If one only has the strength or will-power or interest to do one thing, which should it be: Pray (e.g., Shacharis, Mincha or Maariv) or exercise?

For instance, say one comes home from work late one night and only feels up to doing one thing- praying Maariv or exercising. Regular exercise appears to be obligatory (on some level- see Rambam Hilchos Deios Chapter 4). And yet I'd be surprised if any Rabbi told me to choose exercise over prayer (even by Maariv which is a "reshus").

And please don't respond that one should do both- that wasn't the question.

  • 3
    Even exercise was obligatory, it could always be done the next day. But since it is not brought down in halacha, I don't think the question really stands. Plus there is a rule of "do first what is more frequent"
    – mbloch
    Dec 26, 2022 at 4:20
  • 3
    Pray that you find time to exercise :) Dec 26, 2022 at 6:08
  • 2
    Note that not all exercise is created equal; there could be a greater medical exigency to exercise in some cases than in others. I'd think that in some cases, the medical need to exercise could be urgent enough and serious enough to outweigh other considerations.
    – Fred
    Dec 26, 2022 at 17:39
  • Perhaps there are opinions that would allow part of it on a treadmill baisdovyosef.com/1288-daven-on-the-run
    – Damila
    Dec 26, 2022 at 23:18
  • @Damila Even if one may technically daven on the treadmill, that really isn't showing kavod to Hashem. You are literally getting up and speaking to Hashem, our G-d, melech malchei hamelachim, and you'll do it while running on a treadmill?
    – Kovy Jacob
    Dec 27, 2022 at 5:28

1 Answer 1


Even if you have to get exercise lehalacha, 2 things:

  1. When the Rambam says you need to get excercise he doesn't mean lifting weights, getting on your Peleton, or doing push-ups - he means getting some exercise. Maybe walk around the block a few times and listen to a shiur or think in learning, but I can assure you the Rambam didn't 'work out'. After a day of walking around its quite possible you have enough exercise.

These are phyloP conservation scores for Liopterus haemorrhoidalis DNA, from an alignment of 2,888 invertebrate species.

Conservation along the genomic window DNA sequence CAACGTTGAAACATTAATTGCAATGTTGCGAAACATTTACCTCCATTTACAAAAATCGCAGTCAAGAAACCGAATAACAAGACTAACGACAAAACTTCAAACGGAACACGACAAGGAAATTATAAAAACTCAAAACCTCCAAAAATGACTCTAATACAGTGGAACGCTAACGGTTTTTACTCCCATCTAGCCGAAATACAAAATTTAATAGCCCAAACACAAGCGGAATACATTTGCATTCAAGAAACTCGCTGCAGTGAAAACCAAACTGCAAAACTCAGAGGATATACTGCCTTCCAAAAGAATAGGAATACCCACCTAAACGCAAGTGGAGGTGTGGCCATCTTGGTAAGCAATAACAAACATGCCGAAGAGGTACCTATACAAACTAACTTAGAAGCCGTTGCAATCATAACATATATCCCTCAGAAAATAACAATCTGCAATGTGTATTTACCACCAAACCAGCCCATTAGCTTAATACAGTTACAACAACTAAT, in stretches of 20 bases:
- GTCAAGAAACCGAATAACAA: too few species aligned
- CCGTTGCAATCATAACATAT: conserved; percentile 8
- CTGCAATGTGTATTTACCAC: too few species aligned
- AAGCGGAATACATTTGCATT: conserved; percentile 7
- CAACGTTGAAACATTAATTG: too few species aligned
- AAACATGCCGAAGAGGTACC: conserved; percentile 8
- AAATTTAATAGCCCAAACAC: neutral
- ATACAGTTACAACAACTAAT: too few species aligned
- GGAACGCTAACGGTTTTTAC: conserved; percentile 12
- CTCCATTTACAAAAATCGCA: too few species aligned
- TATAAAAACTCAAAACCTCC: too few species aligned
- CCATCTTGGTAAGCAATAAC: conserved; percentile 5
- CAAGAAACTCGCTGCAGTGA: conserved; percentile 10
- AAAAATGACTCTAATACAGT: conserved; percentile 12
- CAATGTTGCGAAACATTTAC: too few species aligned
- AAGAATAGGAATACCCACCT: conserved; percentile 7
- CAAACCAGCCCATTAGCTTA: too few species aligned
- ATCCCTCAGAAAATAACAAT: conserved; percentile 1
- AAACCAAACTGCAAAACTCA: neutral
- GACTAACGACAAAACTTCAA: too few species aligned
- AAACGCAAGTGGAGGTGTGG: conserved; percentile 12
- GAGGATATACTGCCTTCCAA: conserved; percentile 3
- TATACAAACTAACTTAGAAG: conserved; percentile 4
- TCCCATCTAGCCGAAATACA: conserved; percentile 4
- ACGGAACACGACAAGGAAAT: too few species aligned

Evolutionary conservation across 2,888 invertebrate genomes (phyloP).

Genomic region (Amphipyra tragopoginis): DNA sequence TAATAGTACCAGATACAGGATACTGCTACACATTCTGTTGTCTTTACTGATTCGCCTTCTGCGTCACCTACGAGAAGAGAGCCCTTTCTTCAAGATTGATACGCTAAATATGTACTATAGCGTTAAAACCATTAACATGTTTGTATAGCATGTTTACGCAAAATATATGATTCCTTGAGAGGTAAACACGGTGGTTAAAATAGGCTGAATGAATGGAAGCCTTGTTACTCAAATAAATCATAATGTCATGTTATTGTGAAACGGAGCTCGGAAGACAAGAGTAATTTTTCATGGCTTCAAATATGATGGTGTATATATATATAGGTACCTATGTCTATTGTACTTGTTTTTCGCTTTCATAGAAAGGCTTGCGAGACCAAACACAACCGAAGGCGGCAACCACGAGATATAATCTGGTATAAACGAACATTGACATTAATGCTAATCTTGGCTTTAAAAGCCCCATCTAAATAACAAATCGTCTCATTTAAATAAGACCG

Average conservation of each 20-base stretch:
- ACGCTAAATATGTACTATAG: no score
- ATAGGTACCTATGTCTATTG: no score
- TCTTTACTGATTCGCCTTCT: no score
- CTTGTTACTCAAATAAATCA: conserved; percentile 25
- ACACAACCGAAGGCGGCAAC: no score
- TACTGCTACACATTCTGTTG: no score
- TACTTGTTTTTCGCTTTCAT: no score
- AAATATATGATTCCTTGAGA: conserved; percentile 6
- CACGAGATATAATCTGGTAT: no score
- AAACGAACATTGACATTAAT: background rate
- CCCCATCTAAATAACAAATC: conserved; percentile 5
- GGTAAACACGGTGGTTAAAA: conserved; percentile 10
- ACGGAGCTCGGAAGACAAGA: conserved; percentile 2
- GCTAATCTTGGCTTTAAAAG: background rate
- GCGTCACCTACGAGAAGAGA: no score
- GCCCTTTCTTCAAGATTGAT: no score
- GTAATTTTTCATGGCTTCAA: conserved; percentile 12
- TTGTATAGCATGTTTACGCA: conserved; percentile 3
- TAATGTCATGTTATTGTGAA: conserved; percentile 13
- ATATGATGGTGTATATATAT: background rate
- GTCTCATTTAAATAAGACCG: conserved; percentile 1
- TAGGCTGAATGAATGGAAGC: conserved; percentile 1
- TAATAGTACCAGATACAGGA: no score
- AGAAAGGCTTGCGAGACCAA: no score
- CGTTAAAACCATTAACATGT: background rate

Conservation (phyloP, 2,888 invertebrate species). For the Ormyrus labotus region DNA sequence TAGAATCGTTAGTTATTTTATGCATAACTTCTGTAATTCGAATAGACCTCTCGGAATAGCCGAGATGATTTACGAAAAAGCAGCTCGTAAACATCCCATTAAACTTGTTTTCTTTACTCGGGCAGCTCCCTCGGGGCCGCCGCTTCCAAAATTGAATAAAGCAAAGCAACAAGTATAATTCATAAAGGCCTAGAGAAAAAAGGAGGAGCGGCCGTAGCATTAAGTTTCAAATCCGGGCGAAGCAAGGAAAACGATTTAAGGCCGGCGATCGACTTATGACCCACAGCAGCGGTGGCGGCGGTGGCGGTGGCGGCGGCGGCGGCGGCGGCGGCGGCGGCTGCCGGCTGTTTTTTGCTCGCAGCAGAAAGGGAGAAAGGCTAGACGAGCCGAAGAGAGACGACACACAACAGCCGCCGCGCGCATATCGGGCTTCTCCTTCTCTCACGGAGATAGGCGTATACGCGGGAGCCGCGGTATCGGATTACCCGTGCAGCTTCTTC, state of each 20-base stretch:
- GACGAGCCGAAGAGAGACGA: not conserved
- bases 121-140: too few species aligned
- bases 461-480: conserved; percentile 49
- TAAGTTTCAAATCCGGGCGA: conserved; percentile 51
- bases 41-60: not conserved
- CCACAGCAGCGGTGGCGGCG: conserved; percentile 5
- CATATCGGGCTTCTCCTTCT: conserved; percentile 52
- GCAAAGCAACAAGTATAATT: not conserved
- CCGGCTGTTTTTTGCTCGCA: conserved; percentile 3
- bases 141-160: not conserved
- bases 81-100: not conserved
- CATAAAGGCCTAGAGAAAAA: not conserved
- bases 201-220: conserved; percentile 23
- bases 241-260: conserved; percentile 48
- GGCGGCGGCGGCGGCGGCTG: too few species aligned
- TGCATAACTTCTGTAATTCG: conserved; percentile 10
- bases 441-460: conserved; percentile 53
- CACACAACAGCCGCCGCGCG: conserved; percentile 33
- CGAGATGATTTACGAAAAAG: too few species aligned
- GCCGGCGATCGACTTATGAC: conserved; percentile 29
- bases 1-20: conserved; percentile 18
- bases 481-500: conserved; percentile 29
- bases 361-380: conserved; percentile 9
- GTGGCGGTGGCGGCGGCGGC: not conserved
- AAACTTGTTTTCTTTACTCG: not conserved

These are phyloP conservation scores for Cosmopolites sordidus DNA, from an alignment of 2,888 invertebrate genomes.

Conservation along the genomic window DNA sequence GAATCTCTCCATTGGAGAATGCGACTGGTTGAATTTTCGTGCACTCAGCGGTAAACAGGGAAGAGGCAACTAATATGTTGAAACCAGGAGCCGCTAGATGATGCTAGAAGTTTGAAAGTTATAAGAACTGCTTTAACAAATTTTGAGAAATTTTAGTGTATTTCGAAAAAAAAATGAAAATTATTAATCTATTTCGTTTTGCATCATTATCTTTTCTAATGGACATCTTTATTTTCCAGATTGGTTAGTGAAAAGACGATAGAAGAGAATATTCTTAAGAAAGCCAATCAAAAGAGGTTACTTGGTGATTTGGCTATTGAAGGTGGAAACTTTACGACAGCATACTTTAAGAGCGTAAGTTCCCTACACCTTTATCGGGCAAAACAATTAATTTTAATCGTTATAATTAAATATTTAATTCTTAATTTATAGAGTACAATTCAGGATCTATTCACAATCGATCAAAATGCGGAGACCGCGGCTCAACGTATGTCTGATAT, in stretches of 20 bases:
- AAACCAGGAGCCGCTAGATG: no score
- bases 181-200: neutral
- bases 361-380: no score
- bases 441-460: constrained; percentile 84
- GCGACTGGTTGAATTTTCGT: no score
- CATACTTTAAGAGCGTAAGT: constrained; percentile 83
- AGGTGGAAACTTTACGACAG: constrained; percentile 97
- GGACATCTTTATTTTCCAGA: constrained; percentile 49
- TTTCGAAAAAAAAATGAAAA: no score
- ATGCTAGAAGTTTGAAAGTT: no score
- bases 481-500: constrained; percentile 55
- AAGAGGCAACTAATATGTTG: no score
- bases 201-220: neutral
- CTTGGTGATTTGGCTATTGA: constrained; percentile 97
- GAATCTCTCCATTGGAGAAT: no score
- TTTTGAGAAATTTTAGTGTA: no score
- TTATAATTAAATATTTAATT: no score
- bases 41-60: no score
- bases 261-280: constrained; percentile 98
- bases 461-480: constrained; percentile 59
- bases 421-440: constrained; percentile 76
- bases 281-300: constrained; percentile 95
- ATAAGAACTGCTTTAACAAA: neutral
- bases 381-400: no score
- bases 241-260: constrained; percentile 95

2. Assuming that you have to exercise daily according to halacha, and you have not yet gotten enough, Ma'ariv, which is a chiyuv you have right then (within a small time bracket) would presumably come before exercising, a chiyuv which you would hypothetically have for the entire day.

  • To your first point, check out Moreh Nevuchim 3:25 where Rambam refers to ball-playing and wrestling as intelligent acts when done for health. Also, see Pirkei Moshe/Maimonides Medical Aphorisms 18 where he discusses various forms of exercise, etc. Also, see Hanhagas Habrius/Regimen of Health 1:3 where he discusses this in detail. I do not see how you know for certain that the Rambam didn't do what we call exercise (aside from use of a Pelaton) and on the contrary, these sources indicate that he likely did. I think Rambam would find average ppls walking (e.g. at home) insufficient.
    – Yehuda
    Dec 27, 2022 at 13:44
  • And a second reply to your first point: you seem to concede that Rambam may have been referring to "walking around the block a few times" or the like. If so, my question stands.
    – Yehuda
    Dec 27, 2022 at 13:46
  • In reponse to your second point: I know we apply this halachic reasoning to mitzvos such as Musaf and Mincha. But that is with respect to precedence, not necessarily ultimate priority. Analogously, what if someone were to ask their Rabbi, if I had to pick one, should I daven Mincha or Musaf? Would the answer be the same?
    – Yehuda
    Dec 27, 2022 at 13:49
  • @Yehuda Regarding my first point, that's very interesting, thanks for pointing that out. I know for pretty much certain that the Rambam didn't, as one would generally look at those forms of exercise as unbefitting for such a person. And I disagree that the Rambam would say walking is insufficient - when the Rambam talked about exercising he wasn't talking about to get ripped and build muscle, it was to maintain health.
    – Kovy Jacob
    Dec 28, 2022 at 7:00
  • @Yehuda Don't understand "And a second reply to your first point: you seem to concede that Rambam may have been referring to "walking around the block a few times" or the like. If so, my question stands".
    – Kovy Jacob
    Dec 28, 2022 at 7:00

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